The Smithsonian on Wednesday named Kevin Young, a poet, archivist, author and editor, as the new director of the National Museum of African American History and Culture.
Mr. Young, 49, is currently director of the Schomburg Center for Research in Black Culture, a division of the New York Public Library, and poetry editor at The New Yorker magazine. He starts his new role in January.
He succeeds the museum’s founding director, Lonnie G. Bunch III, who in 2019 became the secretary of the Smithsonian, its most senior position.
The museum, which opened in 2016, was built to tell the African- American story for all Americans.
Like other Smithsonian museums, it closed temporarily in March because of the pandemic. It opened again earlier this month in a somewhat altered America after the nationwide eruption of social justice protests addressing racism and police violence that will inevitably give the museum a new chapter in its narrative.
Mr. Young said he will be cognizant of the current moment. The museum’s role, he said, is to place it in a broader global and historical context.
“We are definitely at the center of that conversation,” he said in an interview. “What I am struck with is how the museum tells the story of the long civil rights struggle, which didn’t start this summer, and provides that context.”
“People want to understand how we got there,” he added.
Mr. Young said he wanted to explore new areas of African-American culture, such as how Black music is performed online, as well as expanding online access to the museum itself.
“The museum is such a beacon of thinking about the way that African-American culture is at the center of the American experience, and you can’t tell the story of America without the story of African-Americans,” he said.
Mr. Bunch said a search committee had considered “numerous” candidates and had recommended “two or three” to him. He made the final choice.
Mr. Bunch said Mr. Young brought both scholarship and technological savvy to the role.
“Kevin is someone who is steeped in African-American culture and history,” he said in an interview. “He is someone who is passionate about making that history accessible.”
He said he hoped his successor would take the museum in new directions and added that it would be exciting to see how Mr. Young would apply his talents as a poet.
“It gives him a good place to do what he does best,” Mr. Bunch said.
Mr. Young said he would continue as poetry editor of The New Yorker in addition to his new role at the museum.
Before his time at the Schomburg Center, Mr. Young spent 11 years as a professor of creative writing and English at Emory University in Atlanta, where he also curated its poetry and literary collection.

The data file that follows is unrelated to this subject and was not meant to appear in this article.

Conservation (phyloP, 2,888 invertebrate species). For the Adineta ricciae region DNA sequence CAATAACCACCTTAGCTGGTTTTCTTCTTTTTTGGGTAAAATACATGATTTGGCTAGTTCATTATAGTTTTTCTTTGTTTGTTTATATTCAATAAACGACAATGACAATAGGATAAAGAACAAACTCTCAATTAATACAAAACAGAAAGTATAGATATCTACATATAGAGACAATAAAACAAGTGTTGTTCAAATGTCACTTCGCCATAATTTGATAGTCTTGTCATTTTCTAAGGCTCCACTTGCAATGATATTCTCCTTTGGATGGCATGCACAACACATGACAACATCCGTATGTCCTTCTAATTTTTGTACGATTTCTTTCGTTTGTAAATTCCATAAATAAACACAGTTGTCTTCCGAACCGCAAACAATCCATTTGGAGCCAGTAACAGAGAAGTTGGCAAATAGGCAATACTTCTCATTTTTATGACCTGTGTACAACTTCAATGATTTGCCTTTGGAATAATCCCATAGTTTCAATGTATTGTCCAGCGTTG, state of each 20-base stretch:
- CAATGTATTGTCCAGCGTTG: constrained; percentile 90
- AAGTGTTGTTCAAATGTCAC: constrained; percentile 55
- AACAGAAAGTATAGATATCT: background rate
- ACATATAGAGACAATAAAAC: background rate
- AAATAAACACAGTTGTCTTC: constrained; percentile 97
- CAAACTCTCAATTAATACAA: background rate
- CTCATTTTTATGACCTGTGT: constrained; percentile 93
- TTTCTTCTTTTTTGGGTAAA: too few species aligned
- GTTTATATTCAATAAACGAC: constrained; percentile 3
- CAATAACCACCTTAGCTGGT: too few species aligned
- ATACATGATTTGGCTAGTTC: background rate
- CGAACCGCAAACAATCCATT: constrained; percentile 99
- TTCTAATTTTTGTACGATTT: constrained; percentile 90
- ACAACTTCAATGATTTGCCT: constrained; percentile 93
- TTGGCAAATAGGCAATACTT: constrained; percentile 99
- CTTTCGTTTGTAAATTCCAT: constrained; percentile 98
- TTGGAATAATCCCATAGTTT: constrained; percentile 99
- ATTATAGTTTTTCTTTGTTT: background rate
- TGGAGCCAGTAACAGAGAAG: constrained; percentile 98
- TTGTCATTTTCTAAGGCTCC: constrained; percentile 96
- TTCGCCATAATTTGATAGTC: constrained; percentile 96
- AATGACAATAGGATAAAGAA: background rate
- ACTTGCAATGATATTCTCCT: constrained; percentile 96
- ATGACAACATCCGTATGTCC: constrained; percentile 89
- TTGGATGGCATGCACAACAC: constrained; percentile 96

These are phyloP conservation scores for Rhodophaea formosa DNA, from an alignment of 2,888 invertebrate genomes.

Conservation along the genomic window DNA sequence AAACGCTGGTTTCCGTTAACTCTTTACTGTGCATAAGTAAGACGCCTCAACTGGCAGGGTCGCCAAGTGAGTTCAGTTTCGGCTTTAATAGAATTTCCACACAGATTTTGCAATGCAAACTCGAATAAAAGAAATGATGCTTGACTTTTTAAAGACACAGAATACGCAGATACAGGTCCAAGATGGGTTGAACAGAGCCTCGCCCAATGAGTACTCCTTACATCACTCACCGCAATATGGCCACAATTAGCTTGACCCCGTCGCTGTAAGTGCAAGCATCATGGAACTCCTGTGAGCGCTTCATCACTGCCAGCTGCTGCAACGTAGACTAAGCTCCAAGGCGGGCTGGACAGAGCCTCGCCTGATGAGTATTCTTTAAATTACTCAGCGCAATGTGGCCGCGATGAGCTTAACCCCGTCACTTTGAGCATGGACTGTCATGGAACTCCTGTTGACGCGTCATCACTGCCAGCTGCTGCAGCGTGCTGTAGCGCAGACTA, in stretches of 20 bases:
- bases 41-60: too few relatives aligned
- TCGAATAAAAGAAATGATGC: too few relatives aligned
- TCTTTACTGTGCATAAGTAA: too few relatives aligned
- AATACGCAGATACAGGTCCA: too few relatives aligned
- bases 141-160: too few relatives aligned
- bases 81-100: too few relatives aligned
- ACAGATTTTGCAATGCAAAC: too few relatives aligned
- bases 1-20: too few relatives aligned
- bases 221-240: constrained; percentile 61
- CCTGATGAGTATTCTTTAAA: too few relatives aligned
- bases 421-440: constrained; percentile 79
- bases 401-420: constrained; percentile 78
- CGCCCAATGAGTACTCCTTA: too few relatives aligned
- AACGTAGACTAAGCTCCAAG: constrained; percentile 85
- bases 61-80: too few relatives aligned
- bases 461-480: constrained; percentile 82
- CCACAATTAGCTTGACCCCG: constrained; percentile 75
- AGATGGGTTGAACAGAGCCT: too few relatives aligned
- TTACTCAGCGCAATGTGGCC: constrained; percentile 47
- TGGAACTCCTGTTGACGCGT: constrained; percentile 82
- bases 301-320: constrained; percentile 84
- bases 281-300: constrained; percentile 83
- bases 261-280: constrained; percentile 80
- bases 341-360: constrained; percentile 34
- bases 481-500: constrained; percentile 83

He directed the Schomburg Center, in Harlem, for four years.
During that time, he made some high-profile acquisitions, bringing to the center’s landmark building on Malcolm X Boulevard the personal archives of Harry Belafonte, James Baldwin and others.
He raised $10 million in grants and donations, conceived and developed a literary festival and increased attendance by 40 percent to about 300,000 a year.
Ken Chenault, chair of the museum’s council, said, “At this moment in our nation’s history, the National Museum of African American History and Culture is exactly what America needs.” He added, “Since opening, the museum has been a place for people to come together, find inspiration and foster reconciliation. Kevin’s reputation as an innovative leader makes him the ideal person to lead the museum into its next chapter and help us grapple with our racial history.”
In preparation for telling the story of the last several months, curators at the National Museum of African American History and Culture have begun collecting photographs, as well as some of the art and signs, that proliferated during the protests this year, including items from demonstrators at Lafayette Square near the White House.
The museum already offers some online initiatives that deal with recent events. An online project, “Voices of Resistance and Hope,” encourages people to share their responses to the Black Lives Matter movement and their experiences in coping with the coronavirus pandemic.
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